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Manufacturing USA Releases its Annual Report to Congress

Manufacturing USA Releases its Annual Report to Congress

On August 31, 2021, Manufacturing USA released its new Fiscal Year 2020 Report to Congress. This report highlights the network’s response to COVID-19 and gauges how the pandemic has impacted the manufacturing workforce. The report emphasizes how Manufacturing USA institutes were able to quickly respond to emerging manufacturing needs during the pandemic by engaging their members and leveraging their existing relationships. Since March 2020, the institutes have initiated projects to help solve pandemic-related issues, including helping to better prepare the domestic supply chain.
In late February 2021, Cara Mazzarini, Technology Portfolio Manager for the Advanced Robotics for Manufacturing (ARM) Institute, spoke to the ASME Robotics Public Policy Task Force about a specific project the ARM Institute spearheaded during the pandemic: Agile Laboratory Robot for Automated PCR COVID-19 Testing. During the meeting, Mazzarini shared how ARM, as a Manufacturing USA Institute, was uniquely positioned and equipped to tackle this project. The Institute was able to lead the project from concept to completion in just about five months, progressing far quicker than it otherwise would have because of the connections that ARM has fostered within its membership base over the years.
The full report provides insights into specific projects like this while also looking at the overarching accomplishments of the network during the past fiscal year. According to the report, in Fiscal Year 2020 the Manufacturing USA Institutes:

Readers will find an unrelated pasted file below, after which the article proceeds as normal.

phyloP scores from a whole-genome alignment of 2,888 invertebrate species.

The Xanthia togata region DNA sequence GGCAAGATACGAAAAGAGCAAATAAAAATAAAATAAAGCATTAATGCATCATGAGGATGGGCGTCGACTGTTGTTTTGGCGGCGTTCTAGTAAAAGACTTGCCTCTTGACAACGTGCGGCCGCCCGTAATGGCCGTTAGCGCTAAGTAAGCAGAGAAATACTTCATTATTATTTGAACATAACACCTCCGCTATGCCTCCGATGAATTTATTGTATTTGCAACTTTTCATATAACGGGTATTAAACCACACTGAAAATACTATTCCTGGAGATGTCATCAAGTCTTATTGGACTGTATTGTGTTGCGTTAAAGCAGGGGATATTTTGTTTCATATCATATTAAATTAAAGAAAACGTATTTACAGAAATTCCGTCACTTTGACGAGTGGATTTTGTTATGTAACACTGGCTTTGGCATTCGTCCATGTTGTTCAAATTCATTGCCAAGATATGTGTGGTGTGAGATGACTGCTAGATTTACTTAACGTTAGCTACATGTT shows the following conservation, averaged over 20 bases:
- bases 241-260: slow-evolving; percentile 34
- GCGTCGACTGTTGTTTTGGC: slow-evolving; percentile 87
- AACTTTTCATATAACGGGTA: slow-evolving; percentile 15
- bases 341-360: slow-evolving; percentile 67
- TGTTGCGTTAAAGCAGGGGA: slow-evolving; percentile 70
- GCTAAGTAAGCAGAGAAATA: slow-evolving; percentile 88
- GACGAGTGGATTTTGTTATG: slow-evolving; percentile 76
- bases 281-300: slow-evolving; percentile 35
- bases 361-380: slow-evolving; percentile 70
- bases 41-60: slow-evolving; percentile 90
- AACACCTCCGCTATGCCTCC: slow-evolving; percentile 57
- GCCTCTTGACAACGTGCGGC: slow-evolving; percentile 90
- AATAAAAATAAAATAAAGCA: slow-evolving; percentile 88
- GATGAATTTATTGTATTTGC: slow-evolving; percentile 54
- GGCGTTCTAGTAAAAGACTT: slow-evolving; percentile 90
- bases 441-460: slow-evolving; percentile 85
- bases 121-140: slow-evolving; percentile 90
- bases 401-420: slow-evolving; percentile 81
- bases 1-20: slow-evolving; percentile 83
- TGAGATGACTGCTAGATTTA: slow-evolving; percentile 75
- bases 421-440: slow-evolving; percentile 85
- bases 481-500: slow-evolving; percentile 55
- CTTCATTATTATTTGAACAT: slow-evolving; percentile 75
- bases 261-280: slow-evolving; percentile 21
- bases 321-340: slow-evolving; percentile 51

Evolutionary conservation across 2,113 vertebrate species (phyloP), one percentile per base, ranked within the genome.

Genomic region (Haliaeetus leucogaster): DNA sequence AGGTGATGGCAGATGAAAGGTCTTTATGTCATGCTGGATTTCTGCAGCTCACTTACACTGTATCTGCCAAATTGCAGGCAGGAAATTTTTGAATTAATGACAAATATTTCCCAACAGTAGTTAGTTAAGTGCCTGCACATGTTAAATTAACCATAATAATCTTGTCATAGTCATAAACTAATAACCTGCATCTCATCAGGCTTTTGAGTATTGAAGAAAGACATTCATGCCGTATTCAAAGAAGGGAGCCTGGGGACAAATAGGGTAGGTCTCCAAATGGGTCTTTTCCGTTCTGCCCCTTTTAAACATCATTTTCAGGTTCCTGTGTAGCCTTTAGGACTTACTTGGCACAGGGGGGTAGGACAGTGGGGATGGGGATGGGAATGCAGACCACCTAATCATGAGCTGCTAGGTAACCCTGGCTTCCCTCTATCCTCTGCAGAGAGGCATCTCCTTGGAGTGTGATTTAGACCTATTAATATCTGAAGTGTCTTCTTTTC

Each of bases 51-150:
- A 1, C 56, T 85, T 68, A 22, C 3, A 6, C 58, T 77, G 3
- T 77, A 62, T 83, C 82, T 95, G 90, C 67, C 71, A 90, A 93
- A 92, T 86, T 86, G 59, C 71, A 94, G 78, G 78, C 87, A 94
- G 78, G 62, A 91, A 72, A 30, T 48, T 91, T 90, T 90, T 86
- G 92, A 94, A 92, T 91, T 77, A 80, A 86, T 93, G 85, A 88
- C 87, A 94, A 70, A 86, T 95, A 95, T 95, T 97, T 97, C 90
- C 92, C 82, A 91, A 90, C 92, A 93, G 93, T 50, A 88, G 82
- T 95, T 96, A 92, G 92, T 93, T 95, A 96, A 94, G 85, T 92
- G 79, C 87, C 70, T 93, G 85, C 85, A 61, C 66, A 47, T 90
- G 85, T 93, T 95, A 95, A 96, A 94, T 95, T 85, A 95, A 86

• Conducted over 500 major applied research and development collaboration projects of high priority for broad industry sectors.
  • Engaged over 2,000 member organizations. 62% of members are manufacturing firms and 72% of these industry members are small manufacturers, which are key to the U.S. manufacturing supply chain.
  • Educated and trained more than 70,000 workers, students, and educators through institute workforce efforts. Analysis showed that few direct industry resources are allocated for education and workforce training, indicating that the institutes must rely on federal and other non-corporate resources to support workforce training.
  • Attracted $262M in funds from state, private investment, and federal funds not part of the base federal funding, leveraging $163M in base federal funds. This 1.6 to 1 investment match exceeds the program design of a 1 to 1 match and represents the catalyzing effect of matching investment. 
To read the full report, visit:

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